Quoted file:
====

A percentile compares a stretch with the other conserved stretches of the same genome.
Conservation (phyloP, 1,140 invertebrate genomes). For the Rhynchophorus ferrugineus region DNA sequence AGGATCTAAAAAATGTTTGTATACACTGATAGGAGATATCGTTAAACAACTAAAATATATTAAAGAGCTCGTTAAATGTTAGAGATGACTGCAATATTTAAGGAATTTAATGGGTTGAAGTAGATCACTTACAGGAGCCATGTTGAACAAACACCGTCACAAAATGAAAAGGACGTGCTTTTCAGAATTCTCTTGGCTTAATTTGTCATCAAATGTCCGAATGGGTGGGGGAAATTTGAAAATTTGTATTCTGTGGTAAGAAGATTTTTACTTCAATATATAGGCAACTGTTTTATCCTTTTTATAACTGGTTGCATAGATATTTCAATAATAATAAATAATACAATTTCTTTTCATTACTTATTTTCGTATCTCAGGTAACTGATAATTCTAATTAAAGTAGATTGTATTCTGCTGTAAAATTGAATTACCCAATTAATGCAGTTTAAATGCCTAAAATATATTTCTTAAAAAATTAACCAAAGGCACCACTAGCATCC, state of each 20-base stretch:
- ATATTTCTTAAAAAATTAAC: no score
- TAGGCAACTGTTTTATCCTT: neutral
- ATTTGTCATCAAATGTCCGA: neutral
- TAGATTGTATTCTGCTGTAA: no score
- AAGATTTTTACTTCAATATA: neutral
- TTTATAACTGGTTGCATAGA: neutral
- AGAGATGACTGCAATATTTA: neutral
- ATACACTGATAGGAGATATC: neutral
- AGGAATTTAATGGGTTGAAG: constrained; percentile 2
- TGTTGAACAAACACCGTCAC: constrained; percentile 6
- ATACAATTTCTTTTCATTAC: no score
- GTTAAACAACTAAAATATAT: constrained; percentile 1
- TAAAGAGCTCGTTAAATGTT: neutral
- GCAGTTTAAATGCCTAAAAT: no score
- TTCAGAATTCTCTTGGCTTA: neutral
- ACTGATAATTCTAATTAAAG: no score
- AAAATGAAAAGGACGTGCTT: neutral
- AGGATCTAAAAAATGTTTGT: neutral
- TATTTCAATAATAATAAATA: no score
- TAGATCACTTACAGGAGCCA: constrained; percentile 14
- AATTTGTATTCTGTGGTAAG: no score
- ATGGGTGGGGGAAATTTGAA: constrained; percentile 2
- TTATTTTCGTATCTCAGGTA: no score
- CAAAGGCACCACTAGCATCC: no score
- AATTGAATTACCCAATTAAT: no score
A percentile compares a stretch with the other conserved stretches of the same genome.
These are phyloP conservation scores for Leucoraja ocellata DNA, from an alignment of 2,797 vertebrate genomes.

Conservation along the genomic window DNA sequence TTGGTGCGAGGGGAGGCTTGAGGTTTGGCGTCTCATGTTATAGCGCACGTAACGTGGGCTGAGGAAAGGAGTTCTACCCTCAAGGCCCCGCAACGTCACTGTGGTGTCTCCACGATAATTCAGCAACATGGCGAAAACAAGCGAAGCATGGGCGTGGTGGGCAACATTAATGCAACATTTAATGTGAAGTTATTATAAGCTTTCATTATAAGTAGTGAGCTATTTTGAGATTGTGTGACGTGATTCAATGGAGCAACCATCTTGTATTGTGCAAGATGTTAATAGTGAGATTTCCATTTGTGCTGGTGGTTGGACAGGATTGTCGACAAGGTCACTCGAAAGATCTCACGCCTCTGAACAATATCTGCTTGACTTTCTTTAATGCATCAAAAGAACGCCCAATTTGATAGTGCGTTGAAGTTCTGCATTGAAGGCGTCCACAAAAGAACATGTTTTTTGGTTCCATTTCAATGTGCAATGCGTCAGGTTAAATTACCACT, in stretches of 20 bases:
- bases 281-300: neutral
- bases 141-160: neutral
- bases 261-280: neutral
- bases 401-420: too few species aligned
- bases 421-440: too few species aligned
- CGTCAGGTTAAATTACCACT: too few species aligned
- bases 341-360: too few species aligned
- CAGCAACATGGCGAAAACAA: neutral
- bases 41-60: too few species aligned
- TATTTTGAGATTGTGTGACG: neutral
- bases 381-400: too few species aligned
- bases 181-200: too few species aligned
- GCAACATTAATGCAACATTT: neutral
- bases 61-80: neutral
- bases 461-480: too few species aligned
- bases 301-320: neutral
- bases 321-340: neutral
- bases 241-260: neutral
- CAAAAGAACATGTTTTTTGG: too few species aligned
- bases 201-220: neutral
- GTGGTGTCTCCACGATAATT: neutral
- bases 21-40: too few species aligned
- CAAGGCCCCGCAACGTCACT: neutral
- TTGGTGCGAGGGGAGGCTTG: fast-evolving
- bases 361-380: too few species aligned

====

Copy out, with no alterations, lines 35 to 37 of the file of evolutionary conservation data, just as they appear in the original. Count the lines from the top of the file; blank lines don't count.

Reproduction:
- bases 421-440: too few species aligned
- CGTCAGGTTAAATTACCACT: too few species aligned
- bases 341-360: too few species aligned